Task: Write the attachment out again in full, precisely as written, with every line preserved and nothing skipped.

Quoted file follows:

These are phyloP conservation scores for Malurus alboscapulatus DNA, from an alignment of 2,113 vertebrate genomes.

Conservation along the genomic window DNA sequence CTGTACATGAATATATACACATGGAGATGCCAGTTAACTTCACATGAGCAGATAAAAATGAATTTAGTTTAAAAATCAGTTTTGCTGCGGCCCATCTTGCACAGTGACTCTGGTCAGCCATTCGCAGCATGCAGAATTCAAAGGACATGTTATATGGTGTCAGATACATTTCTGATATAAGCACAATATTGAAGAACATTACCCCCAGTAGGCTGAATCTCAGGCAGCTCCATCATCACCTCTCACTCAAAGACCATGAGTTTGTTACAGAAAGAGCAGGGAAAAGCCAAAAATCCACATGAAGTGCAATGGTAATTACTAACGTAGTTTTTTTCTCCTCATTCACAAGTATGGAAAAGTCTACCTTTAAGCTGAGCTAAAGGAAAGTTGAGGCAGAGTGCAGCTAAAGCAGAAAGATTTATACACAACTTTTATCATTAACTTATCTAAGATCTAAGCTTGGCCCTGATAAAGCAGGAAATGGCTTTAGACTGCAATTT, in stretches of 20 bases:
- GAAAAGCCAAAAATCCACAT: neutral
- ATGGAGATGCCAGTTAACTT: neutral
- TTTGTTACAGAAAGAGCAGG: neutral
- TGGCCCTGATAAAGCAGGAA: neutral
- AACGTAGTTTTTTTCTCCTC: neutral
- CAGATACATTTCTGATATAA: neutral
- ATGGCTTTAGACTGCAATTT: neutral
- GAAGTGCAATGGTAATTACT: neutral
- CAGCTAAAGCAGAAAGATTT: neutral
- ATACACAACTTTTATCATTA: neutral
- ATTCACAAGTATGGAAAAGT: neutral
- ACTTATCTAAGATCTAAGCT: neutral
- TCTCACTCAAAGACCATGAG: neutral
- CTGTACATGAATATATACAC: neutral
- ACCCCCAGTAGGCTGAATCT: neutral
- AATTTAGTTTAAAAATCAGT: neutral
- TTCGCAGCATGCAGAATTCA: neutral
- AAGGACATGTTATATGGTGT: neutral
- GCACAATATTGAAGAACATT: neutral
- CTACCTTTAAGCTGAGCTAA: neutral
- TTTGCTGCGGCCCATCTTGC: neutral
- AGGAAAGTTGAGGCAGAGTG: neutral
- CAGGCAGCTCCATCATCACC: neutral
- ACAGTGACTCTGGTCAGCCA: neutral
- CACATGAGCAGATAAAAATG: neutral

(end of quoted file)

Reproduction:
These are phyloP conservation scores for Malurus alboscapulatus DNA, from an alignment of 2,113 vertebrate genomes.

Conservation along the genomic window DNA sequence CTGTACATGAATATATACACATGGAGATGCCAGTTAACTTCACATGAGCAGATAAAAATGAATTTAGTTTAAAAATCAGTTTTGCTGCGGCCCATCTTGCACAGTGACTCTGGTCAGCCATTCGCAGCATGCAGAATTCAAAGGACATGTTATATGGTGTCAGATACATTTCTGATATAAGCACAATATTGAAGAACATTACCCCCAGTAGGCTGAATCTCAGGCAGCTCCATCATCACCTCTCACTCAAAGACCATGAGTTTGTTACAGAAAGAGCAGGGAAAAGCCAAAAATCCACATGAAGTGCAATGGTAATTACTAACGTAGTTTTTTTCTCCTCATTCACAAGTATGGAAAAGTCTACCTTTAAGCTGAGCTAAAGGAAAGTTGAGGCAGAGTGCAGCTAAAGCAGAAAGATTTATACACAACTTTTATCATTAACTTATCTAAGATCTAAGCTTGGCCCTGATAAAGCAGGAAATGGCTTTAGACTGCAATTT, in stretches of 20 bases:
- GAAAAGCCAAAAATCCACAT: neutral
- ATGGAGATGCCAGTTAACTT: neutral
- TTTGTTACAGAAAGAGCAGG: neutral
- TGGCCCTGATAAAGCAGGAA: neutral
- AACGTAGTTTTTTTCTCCTC: neutral
- CAGATACATTTCTGATATAA: neutral
- ATGGCTTTAGACTGCAATTT: neutral
- GAAGTGCAATGGTAATTACT: neutral
- CAGCTAAAGCAGAAAGATTT: neutral
- ATACACAACTTTTATCATTA: neutral
- ATTCACAAGTATGGAAAAGT: neutral
- ACTTATCTAAGATCTAAGCT: neutral
- TCTCACTCAAAGACCATGAG: neutral
- CTGTACATGAATATATACAC: neutral
- ACCCCCAGTAGGCTGAATCT: neutral
- AATTTAGTTTAAAAATCAGT: neutral
- TTCGCAGCATGCAGAATTCA: neutral
- AAGGACATGTTATATGGTGT: neutral
- GCACAATATTGAAGAACATT: neutral
- CTACCTTTAAGCTGAGCTAA: neutral
- TTTGCTGCGGCCCATCTTGC: neutral
- AGGAAAGTTGAGGCAGAGTG: neutral
- CAGGCAGCTCCATCATCACC: neutral
- ACAGTGACTCTGGTCAGCCA: neutral
- CACATGAGCAGATAAAAATG: neutral